In the face of climate change, loss of trees could become ‘last resort’

The Trump administration’s decision to reverse a presidential directive that designated more than 10 million acres in central and southeastern U.S. as protected wilderness has garnered headlines. Even the governors of both Alabama and Texas took the opportunity to pressure the White House to reconsider.

But in terms of lost tree cover — a measure of land affected by trees dying or turning to dirt, land that might not make news today, but could have been an important means of mitigating climate change — there has been little attention paid. And yet, there is no doubt that trees are playing a major role in mitigating climate change.

“The climate models say we are not going to have more rainfall, and we are going to have less,” David Barber, a tree researcher at the University of Alabama, told Time. The loss of trees “lessens the water supply, it alters the chemistry of the air, and decreases the amount of pollutants we can take into the atmosphere.” In other words, climate change is bad for the trees.

While planting new trees, whether new trees or old trees, is not going to reverse the climate change, it is an important part of mitigating climate change. And the issue is not only a matter of lost trees. Several environmental groups have put forth the idea of “desertification,” in which land temperature in certain regions of the U.S. is steadily rising and soil moisture is declining, especially in the arid areas of the southeastern U.S. The rising temperatures and lower levels of moisture have made it increasingly challenging for the trees to survive and to make new leaves that can provide the vital nutrients for the root system. Without new leaves, the tree starts to burn out prematurely. The fact that these fields of drought-stressed trees can take on water, say scientists, means that the loss of trees in these areas will play a critical role in global warming.

“The more areas of arid land where trees die, the less able we will be to cool the climate,” said Barber.

This situation can be seen, too, in the western U.S., where many younger trees are dying as the years progress. Cities in the Northwest have in recent years introduced programs to replant these dead-leaf areas, and to help control soil erosion, which can be increased by drought.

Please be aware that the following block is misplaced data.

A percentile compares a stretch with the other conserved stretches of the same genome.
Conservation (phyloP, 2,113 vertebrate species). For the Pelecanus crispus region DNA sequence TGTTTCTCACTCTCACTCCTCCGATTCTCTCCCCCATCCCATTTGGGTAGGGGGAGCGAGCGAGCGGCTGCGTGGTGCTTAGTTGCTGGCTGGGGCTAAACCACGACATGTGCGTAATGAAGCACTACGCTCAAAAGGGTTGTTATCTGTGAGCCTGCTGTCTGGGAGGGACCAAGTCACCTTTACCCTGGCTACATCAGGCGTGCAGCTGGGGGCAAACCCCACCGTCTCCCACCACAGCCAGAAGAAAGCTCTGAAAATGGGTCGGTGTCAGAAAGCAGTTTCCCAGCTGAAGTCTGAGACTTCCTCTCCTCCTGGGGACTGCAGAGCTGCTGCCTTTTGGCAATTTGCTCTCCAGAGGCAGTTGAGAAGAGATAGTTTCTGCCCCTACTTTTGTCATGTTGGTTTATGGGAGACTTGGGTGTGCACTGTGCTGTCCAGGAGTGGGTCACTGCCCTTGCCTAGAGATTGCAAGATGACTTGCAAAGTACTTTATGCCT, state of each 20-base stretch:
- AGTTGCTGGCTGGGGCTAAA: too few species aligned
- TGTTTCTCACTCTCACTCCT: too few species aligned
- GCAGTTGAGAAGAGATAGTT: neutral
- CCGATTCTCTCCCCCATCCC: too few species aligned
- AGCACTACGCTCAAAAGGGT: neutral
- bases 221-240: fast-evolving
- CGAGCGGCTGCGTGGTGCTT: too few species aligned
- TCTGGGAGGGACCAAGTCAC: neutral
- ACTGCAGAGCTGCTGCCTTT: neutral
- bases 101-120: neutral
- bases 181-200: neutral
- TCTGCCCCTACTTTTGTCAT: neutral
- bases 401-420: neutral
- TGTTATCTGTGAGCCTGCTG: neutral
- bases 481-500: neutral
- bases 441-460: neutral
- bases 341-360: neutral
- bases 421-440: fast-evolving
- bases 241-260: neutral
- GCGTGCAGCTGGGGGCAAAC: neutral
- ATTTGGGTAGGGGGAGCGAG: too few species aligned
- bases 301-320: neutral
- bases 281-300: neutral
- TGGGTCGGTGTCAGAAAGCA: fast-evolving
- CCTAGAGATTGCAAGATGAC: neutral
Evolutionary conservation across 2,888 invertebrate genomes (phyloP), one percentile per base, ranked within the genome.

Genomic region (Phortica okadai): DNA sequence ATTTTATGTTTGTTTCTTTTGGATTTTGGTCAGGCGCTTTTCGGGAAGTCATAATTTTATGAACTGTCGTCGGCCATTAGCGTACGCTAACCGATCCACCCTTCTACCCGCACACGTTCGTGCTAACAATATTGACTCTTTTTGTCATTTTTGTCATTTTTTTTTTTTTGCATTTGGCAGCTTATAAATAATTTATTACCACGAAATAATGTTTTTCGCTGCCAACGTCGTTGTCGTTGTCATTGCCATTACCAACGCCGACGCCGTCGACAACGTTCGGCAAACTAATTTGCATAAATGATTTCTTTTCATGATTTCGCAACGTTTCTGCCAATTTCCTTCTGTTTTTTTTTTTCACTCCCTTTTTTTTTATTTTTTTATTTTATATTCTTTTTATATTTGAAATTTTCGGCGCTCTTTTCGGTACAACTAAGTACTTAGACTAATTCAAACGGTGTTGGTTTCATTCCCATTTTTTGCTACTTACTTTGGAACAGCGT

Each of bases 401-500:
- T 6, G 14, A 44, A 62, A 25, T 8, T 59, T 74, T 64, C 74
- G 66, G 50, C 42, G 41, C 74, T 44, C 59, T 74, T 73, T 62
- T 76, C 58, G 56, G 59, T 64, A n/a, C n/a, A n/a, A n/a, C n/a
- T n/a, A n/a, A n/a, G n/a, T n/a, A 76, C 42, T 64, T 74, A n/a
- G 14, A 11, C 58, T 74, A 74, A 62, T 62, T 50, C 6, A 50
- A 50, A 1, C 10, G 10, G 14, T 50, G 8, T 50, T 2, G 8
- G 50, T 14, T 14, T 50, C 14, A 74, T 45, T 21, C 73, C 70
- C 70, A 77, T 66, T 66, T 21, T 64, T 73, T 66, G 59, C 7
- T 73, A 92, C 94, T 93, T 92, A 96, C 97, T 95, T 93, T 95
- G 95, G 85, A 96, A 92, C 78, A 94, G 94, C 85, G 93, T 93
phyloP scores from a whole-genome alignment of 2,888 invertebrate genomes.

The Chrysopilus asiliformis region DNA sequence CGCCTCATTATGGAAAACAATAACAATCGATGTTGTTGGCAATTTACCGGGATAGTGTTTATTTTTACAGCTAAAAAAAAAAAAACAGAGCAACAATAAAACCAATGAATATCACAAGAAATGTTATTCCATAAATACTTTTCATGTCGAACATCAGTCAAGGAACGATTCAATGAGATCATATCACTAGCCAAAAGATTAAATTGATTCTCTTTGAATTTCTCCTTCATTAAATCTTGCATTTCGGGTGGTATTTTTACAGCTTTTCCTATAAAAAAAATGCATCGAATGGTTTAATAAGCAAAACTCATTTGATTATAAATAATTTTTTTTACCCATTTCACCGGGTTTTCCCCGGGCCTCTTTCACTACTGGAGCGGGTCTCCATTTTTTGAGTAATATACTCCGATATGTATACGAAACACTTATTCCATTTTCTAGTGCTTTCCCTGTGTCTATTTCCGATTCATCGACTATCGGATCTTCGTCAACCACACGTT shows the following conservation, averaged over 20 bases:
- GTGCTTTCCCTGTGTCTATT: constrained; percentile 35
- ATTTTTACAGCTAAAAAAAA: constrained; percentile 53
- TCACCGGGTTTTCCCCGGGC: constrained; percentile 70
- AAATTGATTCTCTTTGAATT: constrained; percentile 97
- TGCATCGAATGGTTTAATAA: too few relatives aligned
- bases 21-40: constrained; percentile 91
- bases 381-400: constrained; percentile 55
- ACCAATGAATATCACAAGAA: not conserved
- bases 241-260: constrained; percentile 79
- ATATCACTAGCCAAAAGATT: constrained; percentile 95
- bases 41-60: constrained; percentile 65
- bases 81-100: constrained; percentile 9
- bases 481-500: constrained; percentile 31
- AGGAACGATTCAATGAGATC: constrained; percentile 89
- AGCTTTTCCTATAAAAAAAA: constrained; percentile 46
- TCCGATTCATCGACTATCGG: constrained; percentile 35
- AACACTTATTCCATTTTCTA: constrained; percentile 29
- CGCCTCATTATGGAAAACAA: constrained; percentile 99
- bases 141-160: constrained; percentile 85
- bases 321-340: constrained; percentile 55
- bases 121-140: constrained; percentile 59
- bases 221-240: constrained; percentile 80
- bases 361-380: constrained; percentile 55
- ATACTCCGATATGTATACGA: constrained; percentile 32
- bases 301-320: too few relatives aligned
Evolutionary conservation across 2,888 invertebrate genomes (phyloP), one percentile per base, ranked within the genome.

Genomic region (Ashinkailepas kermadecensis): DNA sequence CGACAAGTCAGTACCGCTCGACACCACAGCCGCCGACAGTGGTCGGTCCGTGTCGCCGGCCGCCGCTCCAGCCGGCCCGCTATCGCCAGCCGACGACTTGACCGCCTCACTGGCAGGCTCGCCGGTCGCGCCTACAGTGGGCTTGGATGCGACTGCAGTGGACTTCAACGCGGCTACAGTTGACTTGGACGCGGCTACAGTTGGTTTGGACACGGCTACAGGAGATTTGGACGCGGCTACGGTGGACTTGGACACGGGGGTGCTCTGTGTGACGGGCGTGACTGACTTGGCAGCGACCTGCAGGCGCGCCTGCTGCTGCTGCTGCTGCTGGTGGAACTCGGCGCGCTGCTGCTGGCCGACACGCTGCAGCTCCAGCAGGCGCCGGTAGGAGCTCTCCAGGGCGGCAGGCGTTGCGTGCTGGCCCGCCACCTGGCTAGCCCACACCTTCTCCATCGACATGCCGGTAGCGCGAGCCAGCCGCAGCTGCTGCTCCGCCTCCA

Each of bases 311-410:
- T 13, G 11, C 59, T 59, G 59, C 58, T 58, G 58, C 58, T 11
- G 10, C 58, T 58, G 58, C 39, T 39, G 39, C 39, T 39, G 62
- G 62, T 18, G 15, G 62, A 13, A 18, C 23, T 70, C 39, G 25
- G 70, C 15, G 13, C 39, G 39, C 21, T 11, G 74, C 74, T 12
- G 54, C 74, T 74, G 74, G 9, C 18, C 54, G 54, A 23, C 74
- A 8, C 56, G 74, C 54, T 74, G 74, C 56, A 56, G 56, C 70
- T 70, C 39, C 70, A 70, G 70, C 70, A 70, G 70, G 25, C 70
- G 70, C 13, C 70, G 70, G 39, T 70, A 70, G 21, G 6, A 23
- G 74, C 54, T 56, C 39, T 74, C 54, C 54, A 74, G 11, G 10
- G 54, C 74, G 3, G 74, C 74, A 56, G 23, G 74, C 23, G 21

On the other hand, in regions where some older trees are performing well, they are even capturing carbon dioxide. So, while the loss of trees is a significant problem that affects the globe, cities and communities in the U.S. can, if they take action, lessen the blow.

To a certain extent, the lack of focus on this issue in the news is understandable. Climate change is a relatively slow-moving event, and many of the developments that will most affect people over the next 50 years are not immediate. The forest canopy is also very much an urban phenomenon, and a movement toward an “urban forest,” with cities planting trees in abandoned lots and in streets, is already under way in many cities.

If we do see a retreat from these trees, it is possible that they may lose some of their ability to absorb carbon dioxide — a point that has some people warning that any potential loss of trees could prove the “last resort,” to the point where a tree no longer acts as a carbon sink.

“If not looked after, forests like this could be disappearing, and our CO2 needs them — or helping prevent global warming — from continuing,” said John Nichols, a Washington Post columnist.

For the city residents in which this is already happening, it is also important that decisions are made in the near term about planting trees and about planting varieties of trees that can soak up carbon dioxide better. At the same time, these trees must be planted on suitable land, not on riverbanks and other unsuitable and very difficult areas to plant trees. It is necessary, as William Stearns, the chairman of the Tree Atlas Project, notes, to understand the characteristics of different tree species to determine which varieties could do the best job in a given area.

Loss of trees can be a health problem for cities, but its consequences are largely beneficial. Loss of trees and the loss of carbon is a function of the weather and of our behavior, and, in some cases, it is the effects of the new climate that are most important in assessing the full extent of the problem.

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